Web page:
Washington DC: Three Dining Experiences
I just visited Washington and ate at Corduroy, Mokoto, and Oyamel. I provide more extensive info about them on my website, but let me provide a summary here.
I really enjoyed Corduroy. It is a really comfortable restaurant with excellent, although not superb, food. If you like ordering small portions of multiple courses, this isn't the place for you. There is a first course, a second main one, and dessert if you wish. The servings are rather large. The wine list is terrific.
It was my second time to Mokoto and I had to be talked into going back by my mate, who wanted to give it a second chance. I won't go back. The food is not very good (except the sashimi) and the restaurant is very uncomfortable.
Oyamel has long been a favorite of mine when I just wanted simple, but well-spiced tapas-style Mexican food. I think it serves really excellent dishes and the quality has not diminished despite its increasing popularity.
Just out of curiosity did you go to Corduroy expecting it to be a small plates restaurant? I've never heard it advertised as such (mostly because it isn't). But hopefully you weren't told it was by someone, because I imagine that would be misleading and therefore disappointing.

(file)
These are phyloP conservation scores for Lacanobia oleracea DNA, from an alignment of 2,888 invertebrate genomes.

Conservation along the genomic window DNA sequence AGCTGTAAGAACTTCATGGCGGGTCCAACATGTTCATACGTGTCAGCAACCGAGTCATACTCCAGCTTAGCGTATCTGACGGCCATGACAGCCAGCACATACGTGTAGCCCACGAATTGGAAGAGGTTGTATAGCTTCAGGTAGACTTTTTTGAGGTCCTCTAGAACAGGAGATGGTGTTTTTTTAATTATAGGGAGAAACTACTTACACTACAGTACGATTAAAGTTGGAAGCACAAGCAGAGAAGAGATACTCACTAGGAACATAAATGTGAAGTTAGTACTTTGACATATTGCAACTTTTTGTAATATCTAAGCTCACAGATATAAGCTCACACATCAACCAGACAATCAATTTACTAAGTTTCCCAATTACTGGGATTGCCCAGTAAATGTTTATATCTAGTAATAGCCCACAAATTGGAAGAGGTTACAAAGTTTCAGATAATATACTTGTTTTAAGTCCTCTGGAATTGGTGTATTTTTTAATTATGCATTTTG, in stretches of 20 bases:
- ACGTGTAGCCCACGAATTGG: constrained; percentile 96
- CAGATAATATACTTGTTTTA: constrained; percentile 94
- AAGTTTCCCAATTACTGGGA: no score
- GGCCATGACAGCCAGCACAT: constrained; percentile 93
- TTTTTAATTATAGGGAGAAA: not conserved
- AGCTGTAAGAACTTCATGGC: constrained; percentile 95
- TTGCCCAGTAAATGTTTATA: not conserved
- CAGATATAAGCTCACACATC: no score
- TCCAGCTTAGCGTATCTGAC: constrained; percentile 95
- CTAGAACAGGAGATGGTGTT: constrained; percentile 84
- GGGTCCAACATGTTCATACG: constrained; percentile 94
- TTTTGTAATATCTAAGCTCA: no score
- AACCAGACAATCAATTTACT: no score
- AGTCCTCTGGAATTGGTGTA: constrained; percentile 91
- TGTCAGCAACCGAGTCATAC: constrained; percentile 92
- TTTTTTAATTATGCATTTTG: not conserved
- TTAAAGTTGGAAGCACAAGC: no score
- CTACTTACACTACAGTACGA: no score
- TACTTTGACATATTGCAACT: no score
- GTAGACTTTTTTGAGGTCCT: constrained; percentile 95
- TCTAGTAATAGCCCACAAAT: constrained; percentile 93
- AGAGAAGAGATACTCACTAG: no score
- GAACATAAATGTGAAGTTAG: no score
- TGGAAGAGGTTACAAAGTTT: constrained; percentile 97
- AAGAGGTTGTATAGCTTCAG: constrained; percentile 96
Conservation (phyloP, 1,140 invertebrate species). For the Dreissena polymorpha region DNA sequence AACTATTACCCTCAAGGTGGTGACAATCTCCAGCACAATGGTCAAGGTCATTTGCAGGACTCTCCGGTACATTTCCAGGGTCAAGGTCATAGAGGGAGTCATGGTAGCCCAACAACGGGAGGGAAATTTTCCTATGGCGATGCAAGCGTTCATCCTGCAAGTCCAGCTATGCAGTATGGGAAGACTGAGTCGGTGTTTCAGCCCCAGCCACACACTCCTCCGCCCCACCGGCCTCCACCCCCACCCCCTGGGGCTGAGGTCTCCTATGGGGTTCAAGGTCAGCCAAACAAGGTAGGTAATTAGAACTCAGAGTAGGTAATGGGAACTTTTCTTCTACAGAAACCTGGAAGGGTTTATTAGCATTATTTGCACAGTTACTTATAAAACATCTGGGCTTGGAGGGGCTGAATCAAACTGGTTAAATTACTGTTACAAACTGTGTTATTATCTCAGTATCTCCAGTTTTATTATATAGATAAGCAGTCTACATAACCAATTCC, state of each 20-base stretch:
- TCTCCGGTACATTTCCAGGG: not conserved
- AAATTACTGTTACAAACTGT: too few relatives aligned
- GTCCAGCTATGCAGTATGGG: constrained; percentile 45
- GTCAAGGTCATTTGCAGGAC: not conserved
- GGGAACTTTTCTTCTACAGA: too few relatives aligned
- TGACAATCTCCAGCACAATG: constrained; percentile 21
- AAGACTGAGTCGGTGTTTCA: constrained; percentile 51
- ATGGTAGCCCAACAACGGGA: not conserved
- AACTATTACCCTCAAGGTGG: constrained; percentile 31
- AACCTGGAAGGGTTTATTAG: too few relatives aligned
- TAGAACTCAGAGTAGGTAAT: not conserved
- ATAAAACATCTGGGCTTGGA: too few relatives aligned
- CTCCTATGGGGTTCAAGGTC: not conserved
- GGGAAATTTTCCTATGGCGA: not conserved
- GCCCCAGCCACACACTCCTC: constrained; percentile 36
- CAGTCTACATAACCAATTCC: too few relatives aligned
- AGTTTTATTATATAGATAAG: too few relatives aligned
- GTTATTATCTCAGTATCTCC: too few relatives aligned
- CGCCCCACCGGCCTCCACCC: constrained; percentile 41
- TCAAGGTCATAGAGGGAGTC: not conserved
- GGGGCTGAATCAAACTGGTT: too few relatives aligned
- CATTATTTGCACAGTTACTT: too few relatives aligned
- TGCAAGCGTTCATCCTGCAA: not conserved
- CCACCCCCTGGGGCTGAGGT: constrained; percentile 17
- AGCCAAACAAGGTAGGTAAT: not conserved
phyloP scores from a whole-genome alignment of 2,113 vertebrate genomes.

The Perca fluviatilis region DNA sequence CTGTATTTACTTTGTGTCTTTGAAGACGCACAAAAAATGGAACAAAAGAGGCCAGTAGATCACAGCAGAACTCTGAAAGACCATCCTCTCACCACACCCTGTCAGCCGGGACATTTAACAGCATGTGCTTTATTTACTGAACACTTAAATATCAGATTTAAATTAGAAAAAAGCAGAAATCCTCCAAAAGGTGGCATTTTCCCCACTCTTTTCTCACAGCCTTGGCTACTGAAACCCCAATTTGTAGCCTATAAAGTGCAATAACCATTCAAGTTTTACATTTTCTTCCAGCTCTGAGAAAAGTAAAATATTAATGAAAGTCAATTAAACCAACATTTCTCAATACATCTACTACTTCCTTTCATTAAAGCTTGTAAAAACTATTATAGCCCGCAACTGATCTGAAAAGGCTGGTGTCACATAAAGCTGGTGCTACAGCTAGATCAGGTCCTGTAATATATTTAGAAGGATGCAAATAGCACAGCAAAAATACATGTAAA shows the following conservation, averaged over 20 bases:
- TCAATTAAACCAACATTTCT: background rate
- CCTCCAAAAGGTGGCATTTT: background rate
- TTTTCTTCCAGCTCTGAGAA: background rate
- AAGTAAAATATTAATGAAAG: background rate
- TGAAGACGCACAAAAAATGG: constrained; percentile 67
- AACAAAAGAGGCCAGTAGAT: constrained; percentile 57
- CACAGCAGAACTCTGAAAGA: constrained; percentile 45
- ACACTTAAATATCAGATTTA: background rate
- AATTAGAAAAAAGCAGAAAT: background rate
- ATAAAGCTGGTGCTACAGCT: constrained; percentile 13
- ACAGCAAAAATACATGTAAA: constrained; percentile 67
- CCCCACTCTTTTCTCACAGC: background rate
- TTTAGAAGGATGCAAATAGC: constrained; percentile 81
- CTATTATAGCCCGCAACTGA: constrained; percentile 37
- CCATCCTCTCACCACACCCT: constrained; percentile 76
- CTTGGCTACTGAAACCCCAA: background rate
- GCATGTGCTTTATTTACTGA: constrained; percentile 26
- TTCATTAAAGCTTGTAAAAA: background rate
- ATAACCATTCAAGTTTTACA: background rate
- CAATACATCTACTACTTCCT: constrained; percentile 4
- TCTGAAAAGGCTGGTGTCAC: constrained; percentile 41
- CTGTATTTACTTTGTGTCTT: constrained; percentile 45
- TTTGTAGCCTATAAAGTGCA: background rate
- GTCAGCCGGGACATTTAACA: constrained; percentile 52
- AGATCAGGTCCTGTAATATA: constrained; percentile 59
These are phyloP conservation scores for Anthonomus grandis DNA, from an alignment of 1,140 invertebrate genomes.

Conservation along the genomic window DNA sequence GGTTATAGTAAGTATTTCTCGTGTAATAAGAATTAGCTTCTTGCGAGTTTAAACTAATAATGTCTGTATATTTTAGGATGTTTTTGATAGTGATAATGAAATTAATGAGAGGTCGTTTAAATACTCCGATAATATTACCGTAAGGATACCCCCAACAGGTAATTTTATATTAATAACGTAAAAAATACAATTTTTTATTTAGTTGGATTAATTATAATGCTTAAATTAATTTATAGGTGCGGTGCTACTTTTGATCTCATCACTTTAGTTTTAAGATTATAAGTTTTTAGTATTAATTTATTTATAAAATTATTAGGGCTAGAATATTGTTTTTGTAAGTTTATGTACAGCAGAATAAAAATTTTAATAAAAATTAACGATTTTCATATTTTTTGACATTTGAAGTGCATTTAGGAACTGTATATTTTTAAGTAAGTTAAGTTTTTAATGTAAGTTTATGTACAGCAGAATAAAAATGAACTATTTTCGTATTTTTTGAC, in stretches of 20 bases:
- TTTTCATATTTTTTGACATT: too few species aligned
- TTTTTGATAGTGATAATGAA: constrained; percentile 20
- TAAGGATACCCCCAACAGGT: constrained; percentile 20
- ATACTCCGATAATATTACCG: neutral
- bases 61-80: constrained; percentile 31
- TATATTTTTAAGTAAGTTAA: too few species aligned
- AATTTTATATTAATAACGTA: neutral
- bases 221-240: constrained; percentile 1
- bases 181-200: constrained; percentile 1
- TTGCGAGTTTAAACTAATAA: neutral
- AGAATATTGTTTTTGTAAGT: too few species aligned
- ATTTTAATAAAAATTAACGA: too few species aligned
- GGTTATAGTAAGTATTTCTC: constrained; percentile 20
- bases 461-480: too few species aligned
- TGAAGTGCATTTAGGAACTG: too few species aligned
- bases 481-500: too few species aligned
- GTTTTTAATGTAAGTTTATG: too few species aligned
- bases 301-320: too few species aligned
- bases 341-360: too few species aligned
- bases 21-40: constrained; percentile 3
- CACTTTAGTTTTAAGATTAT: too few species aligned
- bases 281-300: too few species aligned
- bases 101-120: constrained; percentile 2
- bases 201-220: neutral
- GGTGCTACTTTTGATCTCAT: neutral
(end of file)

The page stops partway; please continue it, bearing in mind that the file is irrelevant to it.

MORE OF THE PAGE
Thanks for your review. Would you mind providing a link to your website to see the full review?
I looked at your Web site.
I've never been to Makoto. However, I have to say that, If I lived in Hawaii, I wouldn't go to a Japanese restaurant in Washington, DC.
We do have good Vietnamese food in the DC area, and decent Chinese (mostly in the suburbs), but the Japanese choices are limited.
re: Lori D
Surprisingly, there are no really good Japanese restaurants—not even sushi bars—on the island where I live (Kaua'i), although there are some pretty good izakayas on Oahu. You are right; I agree that I made a mistake to try to find one in Washington, although I was inspired to do so by the fond memory of a place I used to eat at when I live in DC a decade ago. It was on the river front in Georgetown, but not anymore.
If you must have sushi in the DC area, and you have access to a car, try Tachibana in McLean. If you are looking for good Asian food, try Vietnamese. There are some places that aren't too good (particularly the majority of those in DC proper), but there are some very good choices.
Personally, even though I love sushi, I would rather wait and have even kaitenzushi in Japan instead of settling for most of what is available here.